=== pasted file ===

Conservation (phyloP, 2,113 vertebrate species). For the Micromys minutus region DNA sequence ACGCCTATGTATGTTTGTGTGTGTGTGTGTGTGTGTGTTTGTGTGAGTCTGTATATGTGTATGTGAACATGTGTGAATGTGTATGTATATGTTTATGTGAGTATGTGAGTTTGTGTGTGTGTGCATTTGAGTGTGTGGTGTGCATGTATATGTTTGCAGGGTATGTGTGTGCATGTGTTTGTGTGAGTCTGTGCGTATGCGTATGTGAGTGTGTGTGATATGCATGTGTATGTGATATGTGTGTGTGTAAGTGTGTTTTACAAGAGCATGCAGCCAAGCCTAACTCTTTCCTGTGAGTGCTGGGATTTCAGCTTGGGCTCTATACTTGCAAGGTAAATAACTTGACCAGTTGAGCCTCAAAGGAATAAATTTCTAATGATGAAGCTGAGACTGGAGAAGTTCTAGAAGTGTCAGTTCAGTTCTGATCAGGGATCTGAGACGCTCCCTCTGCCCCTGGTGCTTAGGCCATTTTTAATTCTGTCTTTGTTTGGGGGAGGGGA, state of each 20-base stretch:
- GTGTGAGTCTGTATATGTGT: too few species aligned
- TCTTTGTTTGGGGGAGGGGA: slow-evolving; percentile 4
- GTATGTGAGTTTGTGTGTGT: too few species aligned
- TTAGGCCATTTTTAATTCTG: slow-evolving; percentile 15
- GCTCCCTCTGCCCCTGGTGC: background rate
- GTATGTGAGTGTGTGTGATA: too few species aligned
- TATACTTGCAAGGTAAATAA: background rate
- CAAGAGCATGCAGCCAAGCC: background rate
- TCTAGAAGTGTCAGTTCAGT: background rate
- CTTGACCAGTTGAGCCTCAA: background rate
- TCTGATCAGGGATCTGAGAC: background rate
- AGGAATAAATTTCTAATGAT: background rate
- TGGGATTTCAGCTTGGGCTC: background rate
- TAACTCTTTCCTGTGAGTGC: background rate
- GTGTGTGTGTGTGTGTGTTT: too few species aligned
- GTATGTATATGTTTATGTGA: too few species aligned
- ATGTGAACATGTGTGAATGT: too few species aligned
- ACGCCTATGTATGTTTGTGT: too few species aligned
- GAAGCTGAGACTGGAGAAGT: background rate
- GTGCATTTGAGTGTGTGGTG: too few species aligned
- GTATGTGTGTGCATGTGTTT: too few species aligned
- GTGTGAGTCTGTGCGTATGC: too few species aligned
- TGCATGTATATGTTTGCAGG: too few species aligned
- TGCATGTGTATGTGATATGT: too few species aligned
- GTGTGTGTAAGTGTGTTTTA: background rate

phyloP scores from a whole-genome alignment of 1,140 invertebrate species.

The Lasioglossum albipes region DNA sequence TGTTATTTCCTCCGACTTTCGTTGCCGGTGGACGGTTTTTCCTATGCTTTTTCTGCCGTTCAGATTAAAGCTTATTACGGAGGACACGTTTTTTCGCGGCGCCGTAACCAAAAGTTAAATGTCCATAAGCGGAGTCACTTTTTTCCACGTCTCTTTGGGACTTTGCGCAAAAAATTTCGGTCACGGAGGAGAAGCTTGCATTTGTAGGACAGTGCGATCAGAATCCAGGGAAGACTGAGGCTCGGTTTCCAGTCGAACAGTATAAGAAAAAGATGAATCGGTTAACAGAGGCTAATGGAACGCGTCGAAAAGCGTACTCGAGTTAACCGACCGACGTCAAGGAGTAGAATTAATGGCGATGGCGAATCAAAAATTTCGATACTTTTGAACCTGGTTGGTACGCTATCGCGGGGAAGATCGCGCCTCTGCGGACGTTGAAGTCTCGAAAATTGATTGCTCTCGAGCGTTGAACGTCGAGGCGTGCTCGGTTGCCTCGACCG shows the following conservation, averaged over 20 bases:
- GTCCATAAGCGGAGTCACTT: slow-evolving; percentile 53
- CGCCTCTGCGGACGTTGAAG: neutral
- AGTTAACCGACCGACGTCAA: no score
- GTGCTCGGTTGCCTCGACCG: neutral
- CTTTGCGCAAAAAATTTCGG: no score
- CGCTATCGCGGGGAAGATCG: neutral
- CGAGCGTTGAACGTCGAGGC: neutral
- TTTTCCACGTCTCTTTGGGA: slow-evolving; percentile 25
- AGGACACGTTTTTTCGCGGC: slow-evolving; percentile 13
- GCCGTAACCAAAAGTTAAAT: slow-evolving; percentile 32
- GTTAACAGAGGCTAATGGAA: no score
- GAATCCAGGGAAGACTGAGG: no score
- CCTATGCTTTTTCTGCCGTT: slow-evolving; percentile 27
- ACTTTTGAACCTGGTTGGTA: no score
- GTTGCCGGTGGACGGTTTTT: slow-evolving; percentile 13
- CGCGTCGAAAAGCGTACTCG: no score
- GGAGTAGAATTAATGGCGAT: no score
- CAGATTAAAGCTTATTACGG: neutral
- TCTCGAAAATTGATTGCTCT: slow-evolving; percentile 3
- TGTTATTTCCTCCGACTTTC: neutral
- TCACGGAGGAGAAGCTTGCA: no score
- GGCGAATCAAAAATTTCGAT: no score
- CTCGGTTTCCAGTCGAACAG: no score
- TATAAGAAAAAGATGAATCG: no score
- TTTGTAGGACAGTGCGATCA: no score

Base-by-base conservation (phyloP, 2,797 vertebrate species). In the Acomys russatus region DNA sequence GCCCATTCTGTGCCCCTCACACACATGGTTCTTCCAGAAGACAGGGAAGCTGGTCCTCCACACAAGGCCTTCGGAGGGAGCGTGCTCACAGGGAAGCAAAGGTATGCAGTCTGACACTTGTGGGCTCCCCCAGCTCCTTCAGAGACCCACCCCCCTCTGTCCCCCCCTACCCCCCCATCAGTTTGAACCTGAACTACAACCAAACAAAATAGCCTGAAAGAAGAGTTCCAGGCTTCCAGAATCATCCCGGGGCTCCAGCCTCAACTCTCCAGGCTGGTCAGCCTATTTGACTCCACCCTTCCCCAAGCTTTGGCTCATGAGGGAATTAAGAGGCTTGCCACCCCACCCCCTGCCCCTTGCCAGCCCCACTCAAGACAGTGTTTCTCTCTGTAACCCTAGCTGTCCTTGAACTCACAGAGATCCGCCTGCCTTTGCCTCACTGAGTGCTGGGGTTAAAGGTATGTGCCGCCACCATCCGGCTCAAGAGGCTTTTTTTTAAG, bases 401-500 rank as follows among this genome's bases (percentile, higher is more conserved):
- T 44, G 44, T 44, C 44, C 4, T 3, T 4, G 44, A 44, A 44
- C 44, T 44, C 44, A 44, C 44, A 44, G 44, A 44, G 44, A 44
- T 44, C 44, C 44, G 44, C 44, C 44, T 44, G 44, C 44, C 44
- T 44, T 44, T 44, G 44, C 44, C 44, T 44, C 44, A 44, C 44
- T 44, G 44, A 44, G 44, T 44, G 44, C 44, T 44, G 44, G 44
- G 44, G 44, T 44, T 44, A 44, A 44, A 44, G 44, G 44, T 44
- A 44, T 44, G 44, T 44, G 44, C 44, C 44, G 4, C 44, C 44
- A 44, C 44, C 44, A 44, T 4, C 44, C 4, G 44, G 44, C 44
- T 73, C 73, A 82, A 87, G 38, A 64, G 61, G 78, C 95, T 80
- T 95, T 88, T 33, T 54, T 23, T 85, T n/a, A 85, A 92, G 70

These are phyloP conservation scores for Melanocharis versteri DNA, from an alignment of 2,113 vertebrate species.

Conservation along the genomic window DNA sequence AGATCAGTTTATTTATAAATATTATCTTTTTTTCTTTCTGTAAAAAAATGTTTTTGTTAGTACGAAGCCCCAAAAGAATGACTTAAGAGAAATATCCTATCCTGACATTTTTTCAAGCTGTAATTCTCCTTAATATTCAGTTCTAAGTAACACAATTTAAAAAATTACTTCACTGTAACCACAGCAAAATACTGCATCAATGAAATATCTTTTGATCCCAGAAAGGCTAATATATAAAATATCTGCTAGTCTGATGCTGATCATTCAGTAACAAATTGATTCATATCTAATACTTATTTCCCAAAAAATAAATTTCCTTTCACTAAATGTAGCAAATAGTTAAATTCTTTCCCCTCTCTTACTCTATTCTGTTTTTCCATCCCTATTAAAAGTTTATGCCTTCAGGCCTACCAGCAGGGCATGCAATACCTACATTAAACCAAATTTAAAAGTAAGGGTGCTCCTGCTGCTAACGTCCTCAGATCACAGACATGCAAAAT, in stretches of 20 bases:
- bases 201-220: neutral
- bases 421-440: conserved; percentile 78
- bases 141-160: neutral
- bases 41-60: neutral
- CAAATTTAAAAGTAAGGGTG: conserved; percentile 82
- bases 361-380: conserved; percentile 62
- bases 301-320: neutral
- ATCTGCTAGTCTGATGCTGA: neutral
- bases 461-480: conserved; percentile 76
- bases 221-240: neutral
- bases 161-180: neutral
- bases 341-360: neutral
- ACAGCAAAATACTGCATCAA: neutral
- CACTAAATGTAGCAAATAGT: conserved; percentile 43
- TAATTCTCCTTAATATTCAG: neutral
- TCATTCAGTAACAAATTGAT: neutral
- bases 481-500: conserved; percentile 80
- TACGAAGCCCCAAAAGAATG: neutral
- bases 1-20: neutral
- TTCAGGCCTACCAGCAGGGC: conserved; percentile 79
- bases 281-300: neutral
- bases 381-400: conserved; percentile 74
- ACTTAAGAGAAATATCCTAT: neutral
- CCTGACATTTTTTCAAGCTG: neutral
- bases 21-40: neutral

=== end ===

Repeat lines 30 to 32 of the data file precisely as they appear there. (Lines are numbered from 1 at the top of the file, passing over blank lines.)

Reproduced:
- CGCCTCTGCGGACGTTGAAG: neutral
- AGTTAACCGACCGACGTCAA: no score
- GTGCTCGGTTGCCTCGACCG: neutral